Coteau hosts Brampton Town Hall on Social Action

BRAMPTON—Last night, Ontario Liberal leadership candidate Michael Coteau visited Brampton for a full-house town hall meeting with local Liberals and to share his plan to change the province and the party for the better, and speak to his views on the importance of social action.

 "I am running to ensure Ontario is the best place in the world to raise a family, where children are the healthiest, safest, best educated, and where we ensure everyone--regardless of region or life circumstances--has a fair shot at success," said Coteau. 


The event at St. Paul’s United Church in the heart of downtown Brampton brought in many from the Peel community to hear from the third term MPP, including Councillor Charmaine Williams. Michael has structured his campaign on reaching out and hearing from residents about their concerns for the province.


“The biggest waste we face in Ontario is the waste of human potential. Doug Ford is in it for tax breaks to the wealthy and big corporations—and cuts for everyone else. I’m in it for children and families, our future,” Coteau declared. 


“I learnt my values because of how I grew up: as a working-class, immigrant kid. And because of where: in an Ontario that gave me a chance to make it. I’m driven to fight for those values by replacing Doug Ford, and restoring decency to our politics,” Coteau concluded.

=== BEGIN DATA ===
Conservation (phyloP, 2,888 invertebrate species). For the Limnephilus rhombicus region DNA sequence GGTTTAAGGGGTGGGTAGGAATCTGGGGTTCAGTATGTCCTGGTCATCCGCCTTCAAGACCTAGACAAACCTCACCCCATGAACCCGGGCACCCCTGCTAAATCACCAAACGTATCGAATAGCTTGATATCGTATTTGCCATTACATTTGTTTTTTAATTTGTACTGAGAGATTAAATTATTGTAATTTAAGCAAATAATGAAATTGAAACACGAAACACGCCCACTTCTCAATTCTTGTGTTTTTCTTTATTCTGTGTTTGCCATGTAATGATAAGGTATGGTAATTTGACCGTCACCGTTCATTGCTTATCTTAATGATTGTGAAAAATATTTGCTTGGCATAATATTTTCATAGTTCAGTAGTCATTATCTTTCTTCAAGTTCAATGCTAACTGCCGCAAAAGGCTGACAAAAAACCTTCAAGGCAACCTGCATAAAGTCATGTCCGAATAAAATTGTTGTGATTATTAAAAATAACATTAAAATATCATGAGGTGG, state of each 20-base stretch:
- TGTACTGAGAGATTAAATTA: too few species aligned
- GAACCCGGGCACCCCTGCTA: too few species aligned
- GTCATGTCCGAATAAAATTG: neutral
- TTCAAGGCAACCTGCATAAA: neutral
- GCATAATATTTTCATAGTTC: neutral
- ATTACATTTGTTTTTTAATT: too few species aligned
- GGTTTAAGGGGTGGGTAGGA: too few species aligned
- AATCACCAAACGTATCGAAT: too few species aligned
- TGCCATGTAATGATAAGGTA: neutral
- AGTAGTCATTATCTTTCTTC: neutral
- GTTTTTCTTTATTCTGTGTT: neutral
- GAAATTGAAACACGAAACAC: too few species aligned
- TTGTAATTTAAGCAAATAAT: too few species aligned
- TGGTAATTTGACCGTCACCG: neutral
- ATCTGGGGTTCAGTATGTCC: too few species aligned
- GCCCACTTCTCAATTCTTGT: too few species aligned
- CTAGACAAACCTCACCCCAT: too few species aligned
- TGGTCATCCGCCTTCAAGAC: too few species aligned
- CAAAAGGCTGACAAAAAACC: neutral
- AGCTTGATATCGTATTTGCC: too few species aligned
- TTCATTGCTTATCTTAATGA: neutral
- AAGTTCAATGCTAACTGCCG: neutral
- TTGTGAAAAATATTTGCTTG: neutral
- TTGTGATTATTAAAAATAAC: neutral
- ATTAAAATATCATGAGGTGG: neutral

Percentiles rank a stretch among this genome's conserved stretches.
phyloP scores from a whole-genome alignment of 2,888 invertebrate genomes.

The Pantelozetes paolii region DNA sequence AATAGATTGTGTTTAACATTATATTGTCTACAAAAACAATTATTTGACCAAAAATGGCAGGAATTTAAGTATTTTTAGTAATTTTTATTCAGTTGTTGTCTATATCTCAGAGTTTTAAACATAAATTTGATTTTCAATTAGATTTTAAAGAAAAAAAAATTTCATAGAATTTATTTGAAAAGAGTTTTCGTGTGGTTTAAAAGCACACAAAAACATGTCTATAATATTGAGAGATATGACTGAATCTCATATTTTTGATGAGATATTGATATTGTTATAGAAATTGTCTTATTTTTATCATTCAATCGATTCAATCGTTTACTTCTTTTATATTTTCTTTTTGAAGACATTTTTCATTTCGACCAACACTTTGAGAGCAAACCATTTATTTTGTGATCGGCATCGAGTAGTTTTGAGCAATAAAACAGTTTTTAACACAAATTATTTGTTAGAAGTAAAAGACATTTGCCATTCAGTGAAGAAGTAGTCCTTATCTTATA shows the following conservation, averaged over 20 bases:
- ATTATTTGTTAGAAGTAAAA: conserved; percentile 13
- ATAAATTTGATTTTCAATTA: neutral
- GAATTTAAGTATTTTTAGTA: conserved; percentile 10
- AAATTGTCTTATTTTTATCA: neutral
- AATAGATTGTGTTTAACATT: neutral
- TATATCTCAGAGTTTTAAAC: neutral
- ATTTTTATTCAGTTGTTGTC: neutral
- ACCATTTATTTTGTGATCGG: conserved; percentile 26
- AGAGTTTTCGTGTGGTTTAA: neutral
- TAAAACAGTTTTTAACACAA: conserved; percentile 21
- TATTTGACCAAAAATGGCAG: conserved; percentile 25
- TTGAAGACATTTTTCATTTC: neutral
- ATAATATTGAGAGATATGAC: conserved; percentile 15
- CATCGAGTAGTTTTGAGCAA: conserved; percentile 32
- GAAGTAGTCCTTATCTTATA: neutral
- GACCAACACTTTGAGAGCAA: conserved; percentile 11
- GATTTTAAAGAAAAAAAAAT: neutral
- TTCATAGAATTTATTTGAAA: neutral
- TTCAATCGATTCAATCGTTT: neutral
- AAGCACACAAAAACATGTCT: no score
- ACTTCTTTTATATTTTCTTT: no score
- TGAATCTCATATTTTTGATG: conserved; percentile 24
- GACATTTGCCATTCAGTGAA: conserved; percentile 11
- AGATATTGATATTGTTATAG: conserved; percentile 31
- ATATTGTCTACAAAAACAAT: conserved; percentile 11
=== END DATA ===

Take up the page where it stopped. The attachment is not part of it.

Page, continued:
Michael Coteau immigrated to Canada as a child and grew up in Flemingdon Park, a working-class neighbourhood in North York. The first member of his family to graduate high school and university, he started his own small business, worked as a community organizer and head of a national nonprofit. He was elected to the Toronto District School Board three times and served as vice-chair of the board, championing digital tools in the classroom, equity strategies and community use of schools. Coteau was elected three times as Member of Provincial Parliament for Don Valley East, and served in multiple ministries where he was tasked with bringing people together to fix tough files, including supports for children with autism, reforming services for children in care, delivering a successful Pan-Am Games, supporting film and cultural economic development, and implementing an anti-racism strategy. He and his wife, Lori, are raising two young daughters.


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